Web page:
Nearly four years ago I blogged about a visit to Turkey’s “banana republic”. Not a lot has changed since then in Lefkosa, so I won’t comment on the sites except to say I still find it to be one of the most underrated small cities I’ve ever been to.
Fast forward, then, to two days later visiting Maras, a militarized ghost town. Varosha, as it’s still known, once a chic Mediterranean playground, now the domain of rats, weeds, a blistering Cyprus sun and the occasional bored Turkish soldier telling tourists not to take photos. The Greeks claim Turkey dangles the town over the Greek Cypriots as a bargaining chip for a future reconciliation between the two sides that doesn’t seem like it will materialize.
Meanwhile, back at my fiancée’s cousin’s house in a new suburban district of Lefkosa.
“Can you travel to the other side?”
“Yes, of course,” says my fiancée’s cousin’s husband, a native of northern Cyprus. “Oh, but there must be a limit, you know, do you have to come back before nightfall or something?”
“No, I can stay for a week…a month…whatever I want,” said the bank IT professional. I was surprised. I thought it was a no go for Turkish Cypriots as well.
But he doesn’t, of course he won’t, he’s been able to travel freely to the other side, a birthright given to every native born Turk Cypriot. I used to just assume that the northern Cypriots were barred from the south because of what I thought was obvious: a back door escape to greener EU pastures. And although I’ve overheard that an average of one person per week illegally tries to escape through the UN demilitarized zone to the south side, Turks certainly going there in droves, not like they did to London or Australia decades ago.
A friend of my fiancee’s, Koray, works in a multi-cultural environment on the Greek side, commuting to and from his home in Lefkosa, claims the only hassle is crossing the border. “Many Many turkish cypriots (apparently not preferring to cross to south) I met, once I told them that I work in the south, happened to ask me if it is safe to park and leave my car at work, or whether the Greek Cypriot police creates trouble at check points, etc.” Other than the border, he has found his work experience pleasant.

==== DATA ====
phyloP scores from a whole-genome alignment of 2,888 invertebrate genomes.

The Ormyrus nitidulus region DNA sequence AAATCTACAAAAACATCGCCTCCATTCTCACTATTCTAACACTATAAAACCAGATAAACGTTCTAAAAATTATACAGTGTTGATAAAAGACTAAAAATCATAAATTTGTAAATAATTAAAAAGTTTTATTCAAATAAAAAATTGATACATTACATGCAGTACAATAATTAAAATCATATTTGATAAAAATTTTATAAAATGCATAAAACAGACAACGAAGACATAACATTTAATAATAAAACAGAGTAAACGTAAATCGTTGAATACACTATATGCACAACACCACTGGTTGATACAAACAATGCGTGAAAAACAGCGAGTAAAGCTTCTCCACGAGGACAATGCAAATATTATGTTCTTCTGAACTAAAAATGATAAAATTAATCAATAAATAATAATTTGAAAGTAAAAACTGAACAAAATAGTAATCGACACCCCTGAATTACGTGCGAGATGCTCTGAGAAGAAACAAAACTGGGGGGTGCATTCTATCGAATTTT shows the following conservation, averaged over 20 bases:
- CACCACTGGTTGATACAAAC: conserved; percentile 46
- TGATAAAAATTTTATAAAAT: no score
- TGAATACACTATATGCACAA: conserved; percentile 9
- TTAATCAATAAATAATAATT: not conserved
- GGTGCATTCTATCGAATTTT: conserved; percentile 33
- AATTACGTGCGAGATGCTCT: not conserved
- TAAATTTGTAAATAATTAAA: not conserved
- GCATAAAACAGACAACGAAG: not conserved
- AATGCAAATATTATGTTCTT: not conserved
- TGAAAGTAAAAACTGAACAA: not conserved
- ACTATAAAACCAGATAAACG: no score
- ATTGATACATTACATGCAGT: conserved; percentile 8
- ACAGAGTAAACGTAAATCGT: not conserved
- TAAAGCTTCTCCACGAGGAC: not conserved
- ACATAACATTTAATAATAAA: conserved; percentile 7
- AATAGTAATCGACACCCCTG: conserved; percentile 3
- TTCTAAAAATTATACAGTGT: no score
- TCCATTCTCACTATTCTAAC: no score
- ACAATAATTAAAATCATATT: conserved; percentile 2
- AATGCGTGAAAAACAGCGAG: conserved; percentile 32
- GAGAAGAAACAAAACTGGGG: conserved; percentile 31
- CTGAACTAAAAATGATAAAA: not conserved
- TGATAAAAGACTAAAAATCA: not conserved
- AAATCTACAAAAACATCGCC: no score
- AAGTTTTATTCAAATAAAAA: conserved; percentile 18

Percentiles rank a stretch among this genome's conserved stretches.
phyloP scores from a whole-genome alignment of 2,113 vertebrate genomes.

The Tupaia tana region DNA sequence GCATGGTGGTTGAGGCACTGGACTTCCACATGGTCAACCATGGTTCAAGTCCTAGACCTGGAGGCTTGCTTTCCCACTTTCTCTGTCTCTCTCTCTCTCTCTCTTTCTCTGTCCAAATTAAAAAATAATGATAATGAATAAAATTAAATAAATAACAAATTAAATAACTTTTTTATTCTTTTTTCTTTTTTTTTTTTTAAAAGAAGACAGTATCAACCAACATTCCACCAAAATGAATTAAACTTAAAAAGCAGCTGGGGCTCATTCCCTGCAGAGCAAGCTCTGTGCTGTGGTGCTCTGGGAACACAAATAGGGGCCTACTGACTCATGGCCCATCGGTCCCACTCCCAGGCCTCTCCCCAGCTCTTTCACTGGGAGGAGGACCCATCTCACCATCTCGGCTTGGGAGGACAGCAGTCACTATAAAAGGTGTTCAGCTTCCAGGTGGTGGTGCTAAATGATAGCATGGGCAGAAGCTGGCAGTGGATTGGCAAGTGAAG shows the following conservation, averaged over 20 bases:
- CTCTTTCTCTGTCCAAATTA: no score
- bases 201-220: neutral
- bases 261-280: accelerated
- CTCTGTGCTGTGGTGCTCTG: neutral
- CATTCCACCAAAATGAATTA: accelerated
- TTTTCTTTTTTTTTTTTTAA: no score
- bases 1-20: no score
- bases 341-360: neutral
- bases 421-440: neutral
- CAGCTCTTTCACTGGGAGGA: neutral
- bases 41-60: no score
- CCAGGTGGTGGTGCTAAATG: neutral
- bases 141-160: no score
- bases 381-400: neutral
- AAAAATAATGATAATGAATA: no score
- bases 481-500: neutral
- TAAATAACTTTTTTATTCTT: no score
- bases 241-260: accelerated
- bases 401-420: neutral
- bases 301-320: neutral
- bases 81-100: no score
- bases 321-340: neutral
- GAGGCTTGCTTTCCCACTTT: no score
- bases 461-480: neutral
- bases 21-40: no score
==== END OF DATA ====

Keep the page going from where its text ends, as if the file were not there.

Koray believes the best solution is reunification. After all, he points out, the south calls the shots when it comes to the island. And, even with the discovery of natural gas fields in the eastern Mediterranean, the island’s future doesn’t look good, as whether some of the gas will be refined on the island is a long-shot challenged by opposition from Turkey.
“Turkey should revise its political approach on the (Cyprus) problem,” he notes.
Not Seen as the Saviors
Fanning the flames of ethnic nationalism are places like the not so subtly named “Museum of Barbarism” in downtown Lefkosa, a not so subtle memorial of inter-ethnic violence. The one sided portrayal of Greek irregulars shooting up innocent Turks is a narrative put on a pedestal by Turkey. It’s good to have monuments to atrocities, but not when they are blatantly one sided. One friend of Zeynep’s I spoke to even claimed that it was likely have Turks themselves who committed atrocities that took place against the family that once lived in the house turned museum.
Living in mainland Turkey, it’s easy to believe that Turkey is the benevolent big brother, the hero saving the Cypriot damsel in distress from fascist Greeks in 1974 to save their brothers, but the karasakallar (literally the “black beards”, a slightly pejorative nickname for mainland Turks) are not really seen that way, even if the same Turkish products — from furniture to soap operas — are consumed there.